Processing vocals can be enjoyable, but at the same time, a painstaking process. In the 2nd half of the 20th century and the beginning of the 21st, a countless number of vocal processing tools and techniques emerged, which can help us make vocals more present, powerful, cleaner, and sit in the mix better. Check out the following tutorial and discover a tool that will help you in creating wider vocals.


Waves Reel ADT


Waves Reel ADT is an emulation of the famous Abbey Road Studios pioneering process of Artificial double tracking. The effect that would become an integral part of Abbey Road’s signature sound was initially created at the famed studios in the 1960s to meet the needs of some exceptional clients such as The Beatles. The story goes that John Lennon got tired of double-tracking his vocals. He was searching for an electronic way of creating a double-tracked vocal sound. So, what the engineers in the Abbey Road Studios ended up with is two tape machines running in conjunction with each other to create that “chorusy” kind of sound we know today of a double-tracked vocal.


Different from chorus


The difference between this approach and the chorus is waste. The chorus uses a sine wave technology and therefore is very fixed. Consequently, it is noticeable that it is a chorus effect. On the other hand, this is a double-tracked effect, and the “flutter” and “wah” in tape machines are much more randomized. Therefore, this produces a better sounding “chorus” effect. It is particularly useful to make your vocals or guitars sound huge.


The Interface


After the short introduction, let’s move to the description of the Reel ADT interface and some audio examples. I have added a short vocal phrase into a newly made audio channel within SoundBridge: DAW. Consequently, I inserted an instance of the Reel ADT on its channel rack.



You can see that the plugin shows an example of what the two tape machines are doing.





As you see in the picture above, the Reel ADT interface is pretty straightforward. Firstly, in the top section, we can see a representation of two tape heads. They show timing between the source signal and the ADT effect. The “SRC” in the top represents your fixed source signal. Furthermore, below that, we have the “ADT” which shows how much of the ADT signal is moved in milliseconds from the source signal. Lastly, the center of the interface shows a big dial parameter – “VARISPEED.” In my opinion, this is a critical feature of this plugin. Because of this, it differs from the standard chorus effect, meaning it is randomized. It can be controlled by an LFO, which values you can set below and assign it to SYNC or not, or you can record its movement by using your midi controller.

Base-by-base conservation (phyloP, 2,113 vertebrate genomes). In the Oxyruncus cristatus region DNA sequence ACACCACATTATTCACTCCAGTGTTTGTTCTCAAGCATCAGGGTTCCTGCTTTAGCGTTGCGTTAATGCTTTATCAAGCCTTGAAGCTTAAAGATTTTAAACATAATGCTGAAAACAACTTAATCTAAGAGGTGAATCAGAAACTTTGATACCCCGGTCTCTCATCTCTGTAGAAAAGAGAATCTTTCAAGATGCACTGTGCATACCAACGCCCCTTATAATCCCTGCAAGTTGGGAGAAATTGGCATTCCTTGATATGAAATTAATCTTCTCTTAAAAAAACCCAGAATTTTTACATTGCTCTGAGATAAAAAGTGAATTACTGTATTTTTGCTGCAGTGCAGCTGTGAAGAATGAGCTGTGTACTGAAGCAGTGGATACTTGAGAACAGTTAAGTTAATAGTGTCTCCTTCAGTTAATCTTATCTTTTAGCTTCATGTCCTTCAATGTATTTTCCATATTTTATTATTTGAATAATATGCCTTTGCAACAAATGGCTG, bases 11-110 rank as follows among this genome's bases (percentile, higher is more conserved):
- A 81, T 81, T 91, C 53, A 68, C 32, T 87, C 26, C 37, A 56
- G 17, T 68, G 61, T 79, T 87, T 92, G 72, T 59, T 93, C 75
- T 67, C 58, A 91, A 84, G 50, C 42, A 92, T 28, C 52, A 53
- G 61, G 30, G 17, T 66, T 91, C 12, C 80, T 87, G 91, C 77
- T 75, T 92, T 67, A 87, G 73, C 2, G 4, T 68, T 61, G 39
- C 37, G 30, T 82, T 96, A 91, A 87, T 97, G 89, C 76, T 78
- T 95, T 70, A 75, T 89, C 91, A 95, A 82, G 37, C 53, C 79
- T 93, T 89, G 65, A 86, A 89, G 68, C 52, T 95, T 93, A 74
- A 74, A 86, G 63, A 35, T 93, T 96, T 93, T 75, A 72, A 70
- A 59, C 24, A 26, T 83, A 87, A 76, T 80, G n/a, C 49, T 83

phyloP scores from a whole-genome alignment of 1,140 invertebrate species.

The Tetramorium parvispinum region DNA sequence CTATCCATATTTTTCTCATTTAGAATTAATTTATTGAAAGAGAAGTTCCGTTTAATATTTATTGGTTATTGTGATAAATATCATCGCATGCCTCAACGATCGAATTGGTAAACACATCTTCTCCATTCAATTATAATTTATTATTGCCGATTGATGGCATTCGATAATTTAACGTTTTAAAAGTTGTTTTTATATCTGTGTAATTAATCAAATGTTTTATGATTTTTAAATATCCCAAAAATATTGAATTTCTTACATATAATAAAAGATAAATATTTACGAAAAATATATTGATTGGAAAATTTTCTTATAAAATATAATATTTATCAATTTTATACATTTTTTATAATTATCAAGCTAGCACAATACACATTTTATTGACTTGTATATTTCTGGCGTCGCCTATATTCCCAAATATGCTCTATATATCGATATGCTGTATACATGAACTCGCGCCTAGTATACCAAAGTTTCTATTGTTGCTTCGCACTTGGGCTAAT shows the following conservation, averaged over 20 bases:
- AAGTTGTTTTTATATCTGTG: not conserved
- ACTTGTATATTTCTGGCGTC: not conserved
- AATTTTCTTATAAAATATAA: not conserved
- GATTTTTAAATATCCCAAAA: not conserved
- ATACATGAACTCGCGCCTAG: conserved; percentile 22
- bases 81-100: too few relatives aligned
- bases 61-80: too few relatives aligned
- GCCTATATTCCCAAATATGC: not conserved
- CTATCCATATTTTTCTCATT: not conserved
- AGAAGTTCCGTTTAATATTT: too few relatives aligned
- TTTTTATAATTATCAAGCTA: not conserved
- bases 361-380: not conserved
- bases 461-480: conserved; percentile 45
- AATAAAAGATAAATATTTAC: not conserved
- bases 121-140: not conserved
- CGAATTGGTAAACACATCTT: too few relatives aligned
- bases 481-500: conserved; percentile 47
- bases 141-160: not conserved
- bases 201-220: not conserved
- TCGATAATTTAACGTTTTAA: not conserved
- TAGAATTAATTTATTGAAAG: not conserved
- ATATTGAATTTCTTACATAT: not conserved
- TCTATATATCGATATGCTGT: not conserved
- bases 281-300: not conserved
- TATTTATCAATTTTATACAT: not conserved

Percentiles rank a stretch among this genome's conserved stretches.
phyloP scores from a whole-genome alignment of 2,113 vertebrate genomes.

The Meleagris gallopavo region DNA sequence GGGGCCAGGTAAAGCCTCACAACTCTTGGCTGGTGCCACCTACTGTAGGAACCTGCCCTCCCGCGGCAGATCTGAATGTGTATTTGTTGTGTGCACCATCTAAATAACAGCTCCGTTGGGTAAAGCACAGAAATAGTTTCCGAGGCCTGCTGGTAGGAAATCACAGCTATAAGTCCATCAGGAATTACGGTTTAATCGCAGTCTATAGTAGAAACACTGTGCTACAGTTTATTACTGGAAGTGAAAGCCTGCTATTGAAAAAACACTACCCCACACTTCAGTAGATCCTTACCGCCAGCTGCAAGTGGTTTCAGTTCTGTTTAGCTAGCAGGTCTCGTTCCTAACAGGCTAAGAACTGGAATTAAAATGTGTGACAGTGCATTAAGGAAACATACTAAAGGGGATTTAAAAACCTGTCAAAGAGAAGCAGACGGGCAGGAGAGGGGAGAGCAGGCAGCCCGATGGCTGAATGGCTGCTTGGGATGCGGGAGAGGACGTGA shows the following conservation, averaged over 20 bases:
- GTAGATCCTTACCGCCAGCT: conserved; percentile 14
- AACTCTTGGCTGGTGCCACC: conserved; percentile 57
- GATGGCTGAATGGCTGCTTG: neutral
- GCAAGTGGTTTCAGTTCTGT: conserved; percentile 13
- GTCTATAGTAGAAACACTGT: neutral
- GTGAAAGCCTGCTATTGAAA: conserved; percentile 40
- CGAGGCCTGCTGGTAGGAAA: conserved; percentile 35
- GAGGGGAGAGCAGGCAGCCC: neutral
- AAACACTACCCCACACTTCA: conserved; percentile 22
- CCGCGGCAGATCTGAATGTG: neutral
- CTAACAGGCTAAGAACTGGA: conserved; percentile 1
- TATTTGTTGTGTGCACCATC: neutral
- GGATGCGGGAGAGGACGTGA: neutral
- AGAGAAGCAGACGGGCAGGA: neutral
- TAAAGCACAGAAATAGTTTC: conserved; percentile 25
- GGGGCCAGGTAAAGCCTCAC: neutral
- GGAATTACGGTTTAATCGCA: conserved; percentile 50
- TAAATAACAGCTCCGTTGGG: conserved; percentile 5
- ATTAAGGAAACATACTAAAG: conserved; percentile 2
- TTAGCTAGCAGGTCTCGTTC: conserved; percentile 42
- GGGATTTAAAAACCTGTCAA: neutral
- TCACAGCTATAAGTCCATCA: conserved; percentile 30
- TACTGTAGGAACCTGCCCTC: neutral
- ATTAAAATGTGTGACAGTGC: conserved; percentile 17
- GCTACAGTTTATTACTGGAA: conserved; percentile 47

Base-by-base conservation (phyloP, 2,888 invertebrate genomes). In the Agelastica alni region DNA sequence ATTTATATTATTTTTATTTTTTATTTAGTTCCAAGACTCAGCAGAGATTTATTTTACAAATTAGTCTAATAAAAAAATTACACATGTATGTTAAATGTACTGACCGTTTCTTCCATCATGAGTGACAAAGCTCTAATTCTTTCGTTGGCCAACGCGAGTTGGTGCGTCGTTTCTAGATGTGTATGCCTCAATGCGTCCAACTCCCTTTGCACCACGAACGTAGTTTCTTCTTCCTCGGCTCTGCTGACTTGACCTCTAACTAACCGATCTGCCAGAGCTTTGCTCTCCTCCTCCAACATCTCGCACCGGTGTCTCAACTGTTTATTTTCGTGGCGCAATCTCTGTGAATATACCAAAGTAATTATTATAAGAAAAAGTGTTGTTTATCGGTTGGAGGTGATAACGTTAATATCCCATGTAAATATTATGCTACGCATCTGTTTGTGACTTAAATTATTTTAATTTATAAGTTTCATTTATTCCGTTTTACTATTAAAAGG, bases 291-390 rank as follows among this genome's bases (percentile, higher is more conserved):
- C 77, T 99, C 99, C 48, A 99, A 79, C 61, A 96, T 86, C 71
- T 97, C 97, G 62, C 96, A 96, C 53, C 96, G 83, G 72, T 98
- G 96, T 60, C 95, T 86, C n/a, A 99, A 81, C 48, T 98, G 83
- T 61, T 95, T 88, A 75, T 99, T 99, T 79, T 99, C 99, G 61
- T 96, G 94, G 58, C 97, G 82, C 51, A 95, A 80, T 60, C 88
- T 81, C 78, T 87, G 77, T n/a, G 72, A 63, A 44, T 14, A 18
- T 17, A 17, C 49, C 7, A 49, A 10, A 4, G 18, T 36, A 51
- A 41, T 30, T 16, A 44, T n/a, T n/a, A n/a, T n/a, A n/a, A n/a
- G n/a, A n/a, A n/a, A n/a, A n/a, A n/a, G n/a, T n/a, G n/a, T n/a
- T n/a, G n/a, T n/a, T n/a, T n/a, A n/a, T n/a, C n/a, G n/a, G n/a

Panning, Dry/Wet, Mute, Phase Shift, and Gain Fader


Left and right from the center section, we can see controls for panning, dry/wet, mute, phase shift, and gain fader of the source signal as well as the ADT signal. This comes quite handy for finalizing the processed sound. There are also dedicated meters for input and output, as well as switches for Stereo/Mono and Left/L+R/Right.

By making some of these adjustments, you can get a wide variety of controls. Once you had the basic setup the way you want, you can use the big “VARISPEED” dial to set the offset, which is the offset between the source and the ADT signal. Indeed, this is quite helpful if you want your vocals and other instruments to sound wide.


Audio examples


Now let’s hear a few audio examples, first with the unprocessed vocal phrase, and then processed with Reel ADT in a few different settings. In the last audio one, I will add a bit of reverb to finalize the processing of this vocal phrase.


~Vocal Phrase – Unprocessed

~Vocal Phrase – Reel ADT 1

~Vocal Phrase – Reel ADT 2

~Vocal Phrase – Reel ADT 2 + Reverb